Photodynamic light therapy

For mesothelioma patients, there is a potential new treatment option involving photodynamic therapy.

What is photodynamic therapy?

Photodynamic therapy uses a laser that produces light at a specific wavelength and a chemical called a photosensitizing agent in a three step process:

(1) patients are given a photosensitizing chemical that makes cells very sensitive to light, such as photofrin®, Levulan®, Metvixia®;

(2) their cells take it up within hours (4-72 hours, usually) and become sensitive to light; and

(3) a physician shines a special laser on the tumor nodule, the chosen wavelength of light activates the chemical in the cells, and the cells die.1

Other names for photodynamic therapy include photoradiation therapy, phototherapy, or photochemotherapy. Photodynamic therapy is abbreviated as PDT.

Advantages of PDT

PDT treatment has the following advantages:

Disadvantages of PDT

The sensitizing drug needs to be activated by light so phototherapy can only treat localized tumors that can be targeted by a light beam. Tumors with relatively few layers of cells or areas where all or most of the visible tumor has been removed (resected tumor bed) are more sensitive to PDT usually.

All cells absorb the sensitizing chemical so the skin and the eyes also become very sensitive to light. Even some indoor lights can damage the skin and eyes of people treated with the photosensitizing chemical. Third degree sunburn can develop within minutes in direct sunlight.2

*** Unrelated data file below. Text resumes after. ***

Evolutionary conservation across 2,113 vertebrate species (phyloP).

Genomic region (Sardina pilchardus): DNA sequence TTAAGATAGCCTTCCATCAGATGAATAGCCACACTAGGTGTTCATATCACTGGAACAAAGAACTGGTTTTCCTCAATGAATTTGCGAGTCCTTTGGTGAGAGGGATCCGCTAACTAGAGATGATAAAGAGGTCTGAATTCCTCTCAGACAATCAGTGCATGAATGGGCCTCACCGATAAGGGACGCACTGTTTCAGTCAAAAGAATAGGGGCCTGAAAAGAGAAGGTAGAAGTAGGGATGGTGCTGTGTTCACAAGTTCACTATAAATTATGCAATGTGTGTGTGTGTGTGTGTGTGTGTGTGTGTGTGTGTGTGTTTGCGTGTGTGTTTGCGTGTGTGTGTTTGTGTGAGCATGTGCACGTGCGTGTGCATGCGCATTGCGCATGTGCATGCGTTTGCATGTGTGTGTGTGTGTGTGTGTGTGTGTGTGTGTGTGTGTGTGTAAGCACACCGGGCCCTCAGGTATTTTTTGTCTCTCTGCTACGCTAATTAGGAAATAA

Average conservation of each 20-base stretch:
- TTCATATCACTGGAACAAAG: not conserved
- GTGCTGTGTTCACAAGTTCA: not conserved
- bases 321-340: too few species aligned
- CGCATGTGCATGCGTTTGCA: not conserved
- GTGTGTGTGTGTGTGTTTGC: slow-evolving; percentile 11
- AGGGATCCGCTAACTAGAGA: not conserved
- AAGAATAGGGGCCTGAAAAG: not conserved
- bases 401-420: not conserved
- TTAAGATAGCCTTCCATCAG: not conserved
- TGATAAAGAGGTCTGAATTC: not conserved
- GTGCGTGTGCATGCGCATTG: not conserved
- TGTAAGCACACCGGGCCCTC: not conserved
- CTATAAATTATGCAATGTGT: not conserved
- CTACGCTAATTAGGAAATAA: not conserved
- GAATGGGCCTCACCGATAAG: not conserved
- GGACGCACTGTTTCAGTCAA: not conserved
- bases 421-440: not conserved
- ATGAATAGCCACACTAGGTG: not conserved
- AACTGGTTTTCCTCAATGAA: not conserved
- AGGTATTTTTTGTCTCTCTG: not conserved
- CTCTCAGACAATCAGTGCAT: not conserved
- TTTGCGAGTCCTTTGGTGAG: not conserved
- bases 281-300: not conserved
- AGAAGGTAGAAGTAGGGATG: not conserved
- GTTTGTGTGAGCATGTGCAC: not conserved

Patients become sensitive to light for 5-6 weeks so they need to dress with tightly woven long sleeve shirt, long pants, broad brim hat, socks, gloves, and sunglasses to avoid getting bad sunburn. Sunscreen can not protect patients from sunlight because sunscreen only blocks ultraviolet light and the sensitizing agent (photofrin®, etc) are activated by other wavelengths not blocked by sunscreen.2

A few people develop an allergy to the sensitizing drug.

What cancers has PDT successfully treated?

Phototherapy is best suited to treat local cancer lesions. FDA has approved Photophrin® and phototherapy for treatment of cancer of the esophagus, Barrett esophagus (non cancerous lesions that may soon transform), and endobronchial cancer. Endobronchial cancer is a type of non-small cell lung cancer that grows in the lining of the airways.

In a retrospective study, esophageal cancer patients who received photodynamic therapy as a first line therapy survived longer on average (50.9 months) than those who received other options first (17.3 months).3

Cai et al reported that multiple consecutive PDT treatments of patients with stage II to stage IV bronchial lung cancer decreased the obstruction from 90% to 17% on average.4 Most patients improved significantly (partial + complete response rate was 87%).4 The patients’ quality of life improved greatly.

Photodynamic therapy is being studied as a treatment for many localized cancers— cancers that have not yet spread to other parts of the body. The types of localized tumors include cancers of the bile duct, bladder, brain, cervix, mouth, pancreas, prostate, vagina, or the vulva.

How is PDT being used to treat mesothelioma?

Dr. Glatstein from University of Pennsylvania has been using PDT along with lung-sparing surgery for many years.5 Patients with mesothelioma of the epithelial type and treated with lung-sparing surgery and PDT survived longer on average (41.2 months) than those with a nonepithelial type (6.8 months).5

The National Cancer Institute has funded Dr. Glatstein’s program project on the use of PDT in mesothelioma. Basically, it funds a clinical trial of 102 patients with mesothelioma and seeks answers to several basic questions on how PDT works:

What does this mean for the future of mesothelioma treatment?

These results will help determine the benefits and risks of combining PDT with radical pneumonectomy. Depending on the results, this research may spur additional medical centers to offer the option of combining radical pneumonectomy with PDT.